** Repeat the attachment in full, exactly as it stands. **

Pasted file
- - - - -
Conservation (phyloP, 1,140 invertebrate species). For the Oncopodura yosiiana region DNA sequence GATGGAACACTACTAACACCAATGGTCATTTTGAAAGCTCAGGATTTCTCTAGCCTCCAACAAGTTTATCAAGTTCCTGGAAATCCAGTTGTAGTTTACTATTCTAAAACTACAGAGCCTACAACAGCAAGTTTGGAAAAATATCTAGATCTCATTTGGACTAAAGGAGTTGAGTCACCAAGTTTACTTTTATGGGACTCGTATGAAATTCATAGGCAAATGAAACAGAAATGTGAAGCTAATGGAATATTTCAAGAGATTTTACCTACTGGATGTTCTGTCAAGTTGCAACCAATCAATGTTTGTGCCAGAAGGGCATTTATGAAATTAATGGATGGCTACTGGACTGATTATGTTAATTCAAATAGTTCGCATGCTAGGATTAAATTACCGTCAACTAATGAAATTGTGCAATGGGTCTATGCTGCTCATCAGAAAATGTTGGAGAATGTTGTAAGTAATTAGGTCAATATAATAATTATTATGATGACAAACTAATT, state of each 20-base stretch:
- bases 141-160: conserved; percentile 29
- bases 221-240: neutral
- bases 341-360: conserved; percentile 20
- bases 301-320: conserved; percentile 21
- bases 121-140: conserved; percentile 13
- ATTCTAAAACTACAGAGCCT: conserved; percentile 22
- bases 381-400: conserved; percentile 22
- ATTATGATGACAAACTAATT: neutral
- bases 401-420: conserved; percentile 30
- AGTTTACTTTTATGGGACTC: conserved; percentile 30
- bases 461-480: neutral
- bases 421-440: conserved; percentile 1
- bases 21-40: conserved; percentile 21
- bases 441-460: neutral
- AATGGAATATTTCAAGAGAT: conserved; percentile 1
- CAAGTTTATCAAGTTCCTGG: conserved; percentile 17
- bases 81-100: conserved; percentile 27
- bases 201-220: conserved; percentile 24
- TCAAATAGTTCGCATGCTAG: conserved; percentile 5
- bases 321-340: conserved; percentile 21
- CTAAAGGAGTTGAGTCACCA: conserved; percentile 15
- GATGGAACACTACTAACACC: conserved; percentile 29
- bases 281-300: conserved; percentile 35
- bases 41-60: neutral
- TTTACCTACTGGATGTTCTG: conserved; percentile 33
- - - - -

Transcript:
Conservation (phyloP, 1,140 invertebrate species). For the Oncopodura yosiiana region DNA sequence GATGGAACACTACTAACACCAATGGTCATTTTGAAAGCTCAGGATTTCTCTAGCCTCCAACAAGTTTATCAAGTTCCTGGAAATCCAGTTGTAGTTTACTATTCTAAAACTACAGAGCCTACAACAGCAAGTTTGGAAAAATATCTAGATCTCATTTGGACTAAAGGAGTTGAGTCACCAAGTTTACTTTTATGGGACTCGTATGAAATTCATAGGCAAATGAAACAGAAATGTGAAGCTAATGGAATATTTCAAGAGATTTTACCTACTGGATGTTCTGTCAAGTTGCAACCAATCAATGTTTGTGCCAGAAGGGCATTTATGAAATTAATGGATGGCTACTGGACTGATTATGTTAATTCAAATAGTTCGCATGCTAGGATTAAATTACCGTCAACTAATGAAATTGTGCAATGGGTCTATGCTGCTCATCAGAAAATGTTGGAGAATGTTGTAAGTAATTAGGTCAATATAATAATTATTATGATGACAAACTAATT, state of each 20-base stretch:
- bases 141-160: conserved; percentile 29
- bases 221-240: neutral
- bases 341-360: conserved; percentile 20
- bases 301-320: conserved; percentile 21
- bases 121-140: conserved; percentile 13
- ATTCTAAAACTACAGAGCCT: conserved; percentile 22
- bases 381-400: conserved; percentile 22
- ATTATGATGACAAACTAATT: neutral
- bases 401-420: conserved; percentile 30
- AGTTTACTTTTATGGGACTC: conserved; percentile 30
- bases 461-480: neutral
- bases 421-440: conserved; percentile 1
- bases 21-40: conserved; percentile 21
- bases 441-460: neutral
- AATGGAATATTTCAAGAGAT: conserved; percentile 1
- CAAGTTTATCAAGTTCCTGG: conserved; percentile 17
- bases 81-100: conserved; percentile 27
- bases 201-220: conserved; percentile 24
- TCAAATAGTTCGCATGCTAG: conserved; percentile 5
- bases 321-340: conserved; percentile 21
- CTAAAGGAGTTGAGTCACCA: conserved; percentile 15
- GATGGAACACTACTAACACC: conserved; percentile 29
- bases 281-300: conserved; percentile 35
- bases 41-60: neutral
- TTTACCTACTGGATGTTCTG: conserved; percentile 33